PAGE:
The most of our Christian Science practitioners have plenty to do, and many more are needed for the advancement of the age. At present the majority of the acute cases are given to the M.D.’s, and only those cases that are pronounced incurable are passed over to the Scientist. The healing of such cases should certainly prove to all minds the power of metaphysics over physics; and it surely does, to many thinkers, as the rapid growth of the work shows. At no distant day, Christian healing will rank far in advance of allopathy and homœopathy; for Truth must ultimately succeed where error fails.

    Mind governs all. That we exist in God, perfect, there is no doubt, for the conceptions of Life, Truth, and Love must be perfect; and with that basic truth we conquer sickness, sin, and death. Frequently it requires time to overcome the patient’s faith in drugs and material hygiene; but when once convinced of the uselessness of such material methods, the gain is rapid.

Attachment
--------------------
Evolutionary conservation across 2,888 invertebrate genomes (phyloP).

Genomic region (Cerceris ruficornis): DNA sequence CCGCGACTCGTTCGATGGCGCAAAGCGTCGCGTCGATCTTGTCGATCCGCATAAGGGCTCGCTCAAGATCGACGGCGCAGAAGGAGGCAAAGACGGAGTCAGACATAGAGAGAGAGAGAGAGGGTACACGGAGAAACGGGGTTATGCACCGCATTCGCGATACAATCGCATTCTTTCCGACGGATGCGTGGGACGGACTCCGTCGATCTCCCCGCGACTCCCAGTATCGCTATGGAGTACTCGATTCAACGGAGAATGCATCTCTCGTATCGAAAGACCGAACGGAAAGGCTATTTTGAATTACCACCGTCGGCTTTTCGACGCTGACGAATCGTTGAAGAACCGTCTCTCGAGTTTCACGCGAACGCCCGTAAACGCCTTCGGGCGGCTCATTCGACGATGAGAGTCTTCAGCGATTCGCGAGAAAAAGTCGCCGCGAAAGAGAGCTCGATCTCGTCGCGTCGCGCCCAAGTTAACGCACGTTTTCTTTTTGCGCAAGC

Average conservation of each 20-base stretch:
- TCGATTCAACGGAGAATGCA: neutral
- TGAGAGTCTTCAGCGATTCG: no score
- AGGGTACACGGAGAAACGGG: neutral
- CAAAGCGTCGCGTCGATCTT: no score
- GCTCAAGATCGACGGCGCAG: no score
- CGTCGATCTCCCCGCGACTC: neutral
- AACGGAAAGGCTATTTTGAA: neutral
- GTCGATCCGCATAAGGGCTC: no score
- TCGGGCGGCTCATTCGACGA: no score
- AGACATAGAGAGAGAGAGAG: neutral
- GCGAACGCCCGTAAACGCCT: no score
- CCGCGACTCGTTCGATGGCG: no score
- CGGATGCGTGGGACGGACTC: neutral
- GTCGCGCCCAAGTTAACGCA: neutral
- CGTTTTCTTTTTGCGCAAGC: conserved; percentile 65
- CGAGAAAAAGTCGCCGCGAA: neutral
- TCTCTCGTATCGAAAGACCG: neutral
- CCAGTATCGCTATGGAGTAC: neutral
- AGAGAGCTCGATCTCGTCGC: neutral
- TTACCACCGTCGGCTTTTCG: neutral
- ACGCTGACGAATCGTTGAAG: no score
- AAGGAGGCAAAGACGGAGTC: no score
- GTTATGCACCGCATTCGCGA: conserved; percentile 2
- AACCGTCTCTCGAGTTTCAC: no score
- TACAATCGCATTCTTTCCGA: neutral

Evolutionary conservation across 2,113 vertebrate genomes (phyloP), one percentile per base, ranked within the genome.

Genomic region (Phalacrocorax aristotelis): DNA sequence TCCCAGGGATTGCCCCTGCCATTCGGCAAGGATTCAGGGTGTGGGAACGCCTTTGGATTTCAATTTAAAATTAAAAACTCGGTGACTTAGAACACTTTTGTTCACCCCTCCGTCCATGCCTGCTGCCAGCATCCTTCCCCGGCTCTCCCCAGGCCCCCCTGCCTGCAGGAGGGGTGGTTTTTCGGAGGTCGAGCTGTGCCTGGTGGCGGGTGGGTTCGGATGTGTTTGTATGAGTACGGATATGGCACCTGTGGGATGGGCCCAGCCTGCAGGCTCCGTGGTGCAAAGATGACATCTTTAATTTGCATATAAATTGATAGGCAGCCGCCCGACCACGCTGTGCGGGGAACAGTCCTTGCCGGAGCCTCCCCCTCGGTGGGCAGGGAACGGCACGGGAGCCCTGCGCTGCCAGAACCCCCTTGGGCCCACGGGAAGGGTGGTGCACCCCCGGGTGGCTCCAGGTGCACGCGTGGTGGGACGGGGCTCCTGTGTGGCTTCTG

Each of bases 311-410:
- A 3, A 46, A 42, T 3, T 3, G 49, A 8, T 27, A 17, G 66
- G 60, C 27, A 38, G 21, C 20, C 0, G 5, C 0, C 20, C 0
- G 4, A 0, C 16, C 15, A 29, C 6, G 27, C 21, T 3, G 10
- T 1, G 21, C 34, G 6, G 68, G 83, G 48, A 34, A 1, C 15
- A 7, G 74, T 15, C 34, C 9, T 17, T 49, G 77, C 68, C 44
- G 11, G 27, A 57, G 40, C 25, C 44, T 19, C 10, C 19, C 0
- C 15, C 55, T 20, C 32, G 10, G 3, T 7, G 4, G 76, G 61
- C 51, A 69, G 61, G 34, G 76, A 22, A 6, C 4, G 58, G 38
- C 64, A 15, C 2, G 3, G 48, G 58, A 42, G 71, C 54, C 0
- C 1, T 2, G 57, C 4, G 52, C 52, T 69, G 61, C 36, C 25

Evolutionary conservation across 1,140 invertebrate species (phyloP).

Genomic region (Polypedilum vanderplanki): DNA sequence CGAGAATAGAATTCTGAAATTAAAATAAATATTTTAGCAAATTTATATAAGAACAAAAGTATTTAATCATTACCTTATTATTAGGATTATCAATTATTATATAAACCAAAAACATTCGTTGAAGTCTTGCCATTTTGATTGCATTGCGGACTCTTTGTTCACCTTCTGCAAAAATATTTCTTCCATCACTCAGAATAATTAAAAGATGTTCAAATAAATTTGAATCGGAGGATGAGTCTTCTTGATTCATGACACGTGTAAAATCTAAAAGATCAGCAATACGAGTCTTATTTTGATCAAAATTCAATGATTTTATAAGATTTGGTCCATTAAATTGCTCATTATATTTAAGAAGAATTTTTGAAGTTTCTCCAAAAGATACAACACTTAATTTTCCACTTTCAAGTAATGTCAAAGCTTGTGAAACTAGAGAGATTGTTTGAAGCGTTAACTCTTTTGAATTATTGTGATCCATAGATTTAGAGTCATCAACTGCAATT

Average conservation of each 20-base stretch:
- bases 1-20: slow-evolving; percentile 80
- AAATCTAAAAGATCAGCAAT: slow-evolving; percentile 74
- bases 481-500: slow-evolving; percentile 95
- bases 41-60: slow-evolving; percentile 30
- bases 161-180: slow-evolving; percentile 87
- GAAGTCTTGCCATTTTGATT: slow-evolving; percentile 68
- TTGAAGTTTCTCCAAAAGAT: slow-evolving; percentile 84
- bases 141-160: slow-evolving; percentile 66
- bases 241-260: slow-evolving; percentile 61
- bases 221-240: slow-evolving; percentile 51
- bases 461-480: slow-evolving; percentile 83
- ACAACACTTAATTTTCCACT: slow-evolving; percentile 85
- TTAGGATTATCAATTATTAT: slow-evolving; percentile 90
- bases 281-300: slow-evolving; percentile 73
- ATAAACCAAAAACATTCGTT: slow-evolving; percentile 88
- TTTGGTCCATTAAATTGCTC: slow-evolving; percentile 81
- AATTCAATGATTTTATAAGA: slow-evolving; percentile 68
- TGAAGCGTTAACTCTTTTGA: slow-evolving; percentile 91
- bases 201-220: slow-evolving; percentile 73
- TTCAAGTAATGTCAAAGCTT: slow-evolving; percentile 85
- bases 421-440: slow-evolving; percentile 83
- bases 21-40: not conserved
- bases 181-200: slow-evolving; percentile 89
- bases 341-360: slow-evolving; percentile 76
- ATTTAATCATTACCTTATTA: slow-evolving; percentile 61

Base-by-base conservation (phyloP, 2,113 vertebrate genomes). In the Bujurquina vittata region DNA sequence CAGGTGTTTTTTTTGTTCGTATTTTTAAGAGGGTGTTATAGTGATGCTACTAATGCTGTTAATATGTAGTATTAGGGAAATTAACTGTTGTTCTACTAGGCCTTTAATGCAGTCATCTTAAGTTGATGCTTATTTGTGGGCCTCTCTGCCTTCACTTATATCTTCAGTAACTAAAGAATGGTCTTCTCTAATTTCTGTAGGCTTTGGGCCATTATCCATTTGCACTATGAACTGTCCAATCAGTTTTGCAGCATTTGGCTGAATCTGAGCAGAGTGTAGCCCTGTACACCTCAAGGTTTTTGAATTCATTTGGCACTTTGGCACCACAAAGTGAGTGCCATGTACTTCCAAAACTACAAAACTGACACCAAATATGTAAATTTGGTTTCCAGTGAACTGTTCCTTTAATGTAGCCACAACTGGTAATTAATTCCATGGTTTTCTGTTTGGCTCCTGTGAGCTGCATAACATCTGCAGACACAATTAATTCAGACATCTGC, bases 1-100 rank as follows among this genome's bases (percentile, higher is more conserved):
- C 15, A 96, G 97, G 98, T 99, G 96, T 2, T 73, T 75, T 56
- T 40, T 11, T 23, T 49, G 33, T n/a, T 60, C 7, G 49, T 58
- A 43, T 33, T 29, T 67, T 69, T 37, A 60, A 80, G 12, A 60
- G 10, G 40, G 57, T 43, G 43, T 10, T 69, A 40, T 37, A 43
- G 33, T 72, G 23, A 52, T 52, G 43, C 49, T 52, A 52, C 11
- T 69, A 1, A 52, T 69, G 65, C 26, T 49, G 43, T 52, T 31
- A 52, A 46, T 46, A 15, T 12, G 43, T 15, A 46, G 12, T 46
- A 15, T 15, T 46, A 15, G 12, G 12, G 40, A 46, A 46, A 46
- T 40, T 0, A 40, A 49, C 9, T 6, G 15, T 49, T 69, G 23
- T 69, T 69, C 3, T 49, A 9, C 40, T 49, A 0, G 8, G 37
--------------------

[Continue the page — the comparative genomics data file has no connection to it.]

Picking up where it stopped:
It is a noticeable fact, that in families where laws of health are strictly enforced, great caution is observed in regard to diet, and the conversation chiefly confined to the ailments of the body, there is the most sickness. Take a large family of children where the mother has all that she can attend to in keeping them clothed and fed, and health is generally the rule; whereas, in small families of one or two children, sickness is by no means 7the exception. These children must not be allowed to eat certain food, nor to breathe the cold air, because there is danger in it; when they perspire, they must be loaded down with coverings until their bodies become dry, — and the mother of one child is often busier than the mother of eight.